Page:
Peperomia is a popular genus of houseplants, and it’s no wonder why. These easy-care, low light plants are great for inexperienced gardeners, but with over one thousand species, they’re also a favorite of experienced collectors.
If you have one plant and develop a passion for them, there are so many more out there with varied shapes and colors. There is also a large range of common Peperomias that are easy to get your hands on.
Once you know how easy it is to care for these plants properly, it’ll be hard not to pick up a couple more!
What is Peperomia?
Peperomias are mostly Central and South American natives, though some also grow in Africa. In the wild, they grow on forest floors where they receive high humidity and low light conditions. They’ve long been popular in the houseplant world as they require little care and have beautiful, sometimes colorful, foliage to brighten up indoor spaces.
Blooming peperomia in a hanging basket
Choose a well-draining soil that doesn’t pack or clump together when wet. A mixture of half succulent soil and half perlite is popular among gardeners. I personally use African Violet soil amended with drainage materials like wood chips and aquarium gravel. Feel free to experiment and find the mix that works best for you.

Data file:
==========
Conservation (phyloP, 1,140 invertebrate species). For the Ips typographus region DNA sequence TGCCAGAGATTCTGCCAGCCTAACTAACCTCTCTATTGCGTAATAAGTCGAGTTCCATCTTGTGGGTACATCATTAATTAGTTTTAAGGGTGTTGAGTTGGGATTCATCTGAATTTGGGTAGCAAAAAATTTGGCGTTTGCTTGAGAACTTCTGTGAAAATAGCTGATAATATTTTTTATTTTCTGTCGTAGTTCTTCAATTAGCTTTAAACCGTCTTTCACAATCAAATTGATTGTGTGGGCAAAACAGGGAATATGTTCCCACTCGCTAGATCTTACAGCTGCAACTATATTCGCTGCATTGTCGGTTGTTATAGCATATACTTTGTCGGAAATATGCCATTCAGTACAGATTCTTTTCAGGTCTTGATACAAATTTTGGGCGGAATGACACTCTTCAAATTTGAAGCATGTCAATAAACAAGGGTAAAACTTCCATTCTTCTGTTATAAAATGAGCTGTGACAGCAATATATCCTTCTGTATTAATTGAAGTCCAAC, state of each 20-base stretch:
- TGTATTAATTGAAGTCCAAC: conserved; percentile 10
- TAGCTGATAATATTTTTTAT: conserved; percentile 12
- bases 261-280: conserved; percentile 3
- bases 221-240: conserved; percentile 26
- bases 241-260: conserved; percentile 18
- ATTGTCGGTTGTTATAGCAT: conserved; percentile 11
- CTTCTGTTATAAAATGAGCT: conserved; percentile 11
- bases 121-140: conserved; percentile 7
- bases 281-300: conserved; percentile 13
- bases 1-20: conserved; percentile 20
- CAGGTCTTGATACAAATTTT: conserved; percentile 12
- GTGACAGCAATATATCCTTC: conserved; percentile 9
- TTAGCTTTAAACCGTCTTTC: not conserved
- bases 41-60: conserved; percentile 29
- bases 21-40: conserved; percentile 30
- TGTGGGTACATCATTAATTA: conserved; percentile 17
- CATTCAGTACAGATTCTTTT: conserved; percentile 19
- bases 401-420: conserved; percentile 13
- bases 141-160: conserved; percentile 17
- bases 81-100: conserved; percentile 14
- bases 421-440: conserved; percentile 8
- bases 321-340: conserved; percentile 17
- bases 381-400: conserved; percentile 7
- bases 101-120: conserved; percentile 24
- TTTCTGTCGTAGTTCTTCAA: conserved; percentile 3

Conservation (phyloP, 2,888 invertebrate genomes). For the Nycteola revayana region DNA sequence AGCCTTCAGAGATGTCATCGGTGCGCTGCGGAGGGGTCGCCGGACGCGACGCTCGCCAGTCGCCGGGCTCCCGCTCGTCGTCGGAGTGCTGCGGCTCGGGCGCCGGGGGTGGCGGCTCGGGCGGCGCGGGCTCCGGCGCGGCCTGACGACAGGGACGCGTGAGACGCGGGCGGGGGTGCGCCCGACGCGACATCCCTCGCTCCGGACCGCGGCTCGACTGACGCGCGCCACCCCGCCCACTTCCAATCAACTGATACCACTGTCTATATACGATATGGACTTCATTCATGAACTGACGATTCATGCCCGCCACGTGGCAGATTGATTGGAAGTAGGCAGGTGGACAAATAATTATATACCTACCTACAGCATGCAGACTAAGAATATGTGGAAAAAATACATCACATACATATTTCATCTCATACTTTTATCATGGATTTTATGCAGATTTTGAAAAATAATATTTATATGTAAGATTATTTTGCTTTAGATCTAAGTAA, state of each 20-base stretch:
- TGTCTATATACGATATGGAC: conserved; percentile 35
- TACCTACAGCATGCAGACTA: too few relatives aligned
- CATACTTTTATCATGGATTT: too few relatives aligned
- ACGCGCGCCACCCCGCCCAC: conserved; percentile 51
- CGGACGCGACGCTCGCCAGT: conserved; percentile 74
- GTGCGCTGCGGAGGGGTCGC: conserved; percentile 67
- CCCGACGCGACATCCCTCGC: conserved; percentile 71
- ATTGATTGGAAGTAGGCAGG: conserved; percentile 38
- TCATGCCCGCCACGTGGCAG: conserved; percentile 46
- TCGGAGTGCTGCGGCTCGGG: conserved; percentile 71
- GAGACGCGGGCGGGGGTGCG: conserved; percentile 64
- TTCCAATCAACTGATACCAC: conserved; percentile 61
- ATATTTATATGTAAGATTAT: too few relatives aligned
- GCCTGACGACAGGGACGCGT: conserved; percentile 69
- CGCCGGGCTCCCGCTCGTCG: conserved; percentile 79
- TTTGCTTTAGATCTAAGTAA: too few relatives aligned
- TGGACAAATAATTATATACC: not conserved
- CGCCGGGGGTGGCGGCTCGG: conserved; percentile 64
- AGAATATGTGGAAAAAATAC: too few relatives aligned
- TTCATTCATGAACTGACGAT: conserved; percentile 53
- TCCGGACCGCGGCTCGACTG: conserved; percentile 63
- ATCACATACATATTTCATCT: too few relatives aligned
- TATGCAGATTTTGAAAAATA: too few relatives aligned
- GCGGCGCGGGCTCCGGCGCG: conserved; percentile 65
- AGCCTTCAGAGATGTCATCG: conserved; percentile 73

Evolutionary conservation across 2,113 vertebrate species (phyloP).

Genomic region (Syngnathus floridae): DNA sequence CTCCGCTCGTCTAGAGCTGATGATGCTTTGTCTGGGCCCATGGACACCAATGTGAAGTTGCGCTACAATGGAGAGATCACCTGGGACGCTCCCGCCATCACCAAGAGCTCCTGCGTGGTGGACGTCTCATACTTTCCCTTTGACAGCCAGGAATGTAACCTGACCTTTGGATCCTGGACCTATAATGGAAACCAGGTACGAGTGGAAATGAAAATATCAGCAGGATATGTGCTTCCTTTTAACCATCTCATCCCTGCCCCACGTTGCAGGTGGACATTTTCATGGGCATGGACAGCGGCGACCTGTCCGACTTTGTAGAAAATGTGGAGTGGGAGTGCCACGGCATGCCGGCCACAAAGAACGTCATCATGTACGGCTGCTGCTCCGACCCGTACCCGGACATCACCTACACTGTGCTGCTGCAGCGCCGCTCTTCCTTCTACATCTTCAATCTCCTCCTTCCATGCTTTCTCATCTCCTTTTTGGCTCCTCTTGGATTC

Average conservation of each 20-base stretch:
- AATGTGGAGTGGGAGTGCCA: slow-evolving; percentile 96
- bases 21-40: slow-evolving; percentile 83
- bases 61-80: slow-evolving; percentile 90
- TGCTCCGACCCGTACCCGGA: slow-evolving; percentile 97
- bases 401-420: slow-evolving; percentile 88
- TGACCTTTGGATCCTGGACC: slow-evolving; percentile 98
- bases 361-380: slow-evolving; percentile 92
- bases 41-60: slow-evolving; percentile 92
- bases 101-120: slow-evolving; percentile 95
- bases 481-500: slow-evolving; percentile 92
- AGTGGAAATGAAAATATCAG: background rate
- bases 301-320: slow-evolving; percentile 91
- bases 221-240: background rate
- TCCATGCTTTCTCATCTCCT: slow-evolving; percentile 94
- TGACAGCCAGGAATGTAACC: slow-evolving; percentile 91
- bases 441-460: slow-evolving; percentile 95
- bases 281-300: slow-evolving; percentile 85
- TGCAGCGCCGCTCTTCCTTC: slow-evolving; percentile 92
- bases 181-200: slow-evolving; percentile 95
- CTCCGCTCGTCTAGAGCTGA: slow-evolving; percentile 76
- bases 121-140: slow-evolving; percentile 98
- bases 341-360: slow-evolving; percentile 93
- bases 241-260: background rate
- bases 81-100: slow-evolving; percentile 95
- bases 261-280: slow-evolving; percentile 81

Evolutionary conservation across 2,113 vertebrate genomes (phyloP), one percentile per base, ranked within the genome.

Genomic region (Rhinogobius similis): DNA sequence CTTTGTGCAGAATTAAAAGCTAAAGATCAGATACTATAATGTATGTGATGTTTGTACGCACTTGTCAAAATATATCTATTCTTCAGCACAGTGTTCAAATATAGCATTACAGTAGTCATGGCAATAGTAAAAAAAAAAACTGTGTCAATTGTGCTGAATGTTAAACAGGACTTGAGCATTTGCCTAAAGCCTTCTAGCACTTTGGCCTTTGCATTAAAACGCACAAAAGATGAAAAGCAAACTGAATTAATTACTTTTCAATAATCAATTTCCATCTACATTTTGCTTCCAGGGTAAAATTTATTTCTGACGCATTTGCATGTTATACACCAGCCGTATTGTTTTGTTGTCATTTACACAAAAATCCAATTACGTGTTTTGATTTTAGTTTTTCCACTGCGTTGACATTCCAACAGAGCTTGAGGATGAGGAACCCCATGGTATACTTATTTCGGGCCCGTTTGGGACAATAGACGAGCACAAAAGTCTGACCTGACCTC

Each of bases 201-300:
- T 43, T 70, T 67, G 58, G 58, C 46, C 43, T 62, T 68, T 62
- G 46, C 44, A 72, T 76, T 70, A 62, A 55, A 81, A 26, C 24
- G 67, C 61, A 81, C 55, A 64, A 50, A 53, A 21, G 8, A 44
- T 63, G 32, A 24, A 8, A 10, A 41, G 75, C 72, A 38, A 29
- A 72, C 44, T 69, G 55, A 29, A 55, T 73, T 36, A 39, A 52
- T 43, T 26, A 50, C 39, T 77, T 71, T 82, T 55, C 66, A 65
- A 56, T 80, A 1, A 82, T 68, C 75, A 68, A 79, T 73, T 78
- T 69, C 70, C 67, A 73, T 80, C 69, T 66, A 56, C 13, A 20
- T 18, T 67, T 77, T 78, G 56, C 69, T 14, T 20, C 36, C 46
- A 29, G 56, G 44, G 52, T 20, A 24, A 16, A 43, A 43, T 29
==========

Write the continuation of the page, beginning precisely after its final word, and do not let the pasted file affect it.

You can tell when your plant needs water by gently pinching the leaves, which are less firm when the plant is thirsty. If the leaves are limp and the soil is completely dry, it’s time to water again.
It’s important to allow the soil to dry completely between waterings to avoid root rot. They don’t like to be drenched at all times, and succulent varieties especially prefer periods of drought.
Water less frequently in the autumn and winter, when the plant goes into dormancy.
Care for these plants by feeding them regularly during the growing season. Fertilize once every two weeks in spring and summer, but stop in the autumn and winter months.
These are low-light houseplants, but it is important to acknowledge that no plant likes a dark, dreary corner. They’ll thrive in a northern or eastern windowsill, where they can receive indirect light throughout the day.
Peperomia in a hanging basket
These plants do not tolerate freezing temperatures, which is why many gardeners cannot grow them outdoors. Beware of chilly windows if you live in a cold region. Move them a few inches away from the glass to keep them warm in the winter months.
How to Plant Peperomia
1. Choose the right pot
Any pot will work—it really depends upon your own preferences! Many gardeners grow these plants in hanging baskets, as bushy, full plants look nice displayed this way.
If you’re new to houseplants, a terra cotta pot can be a good choice. This material helps the water evaporate quickly, which in turn helps you avoid overwatering.
2. Remove old soil (optional, but recommended!)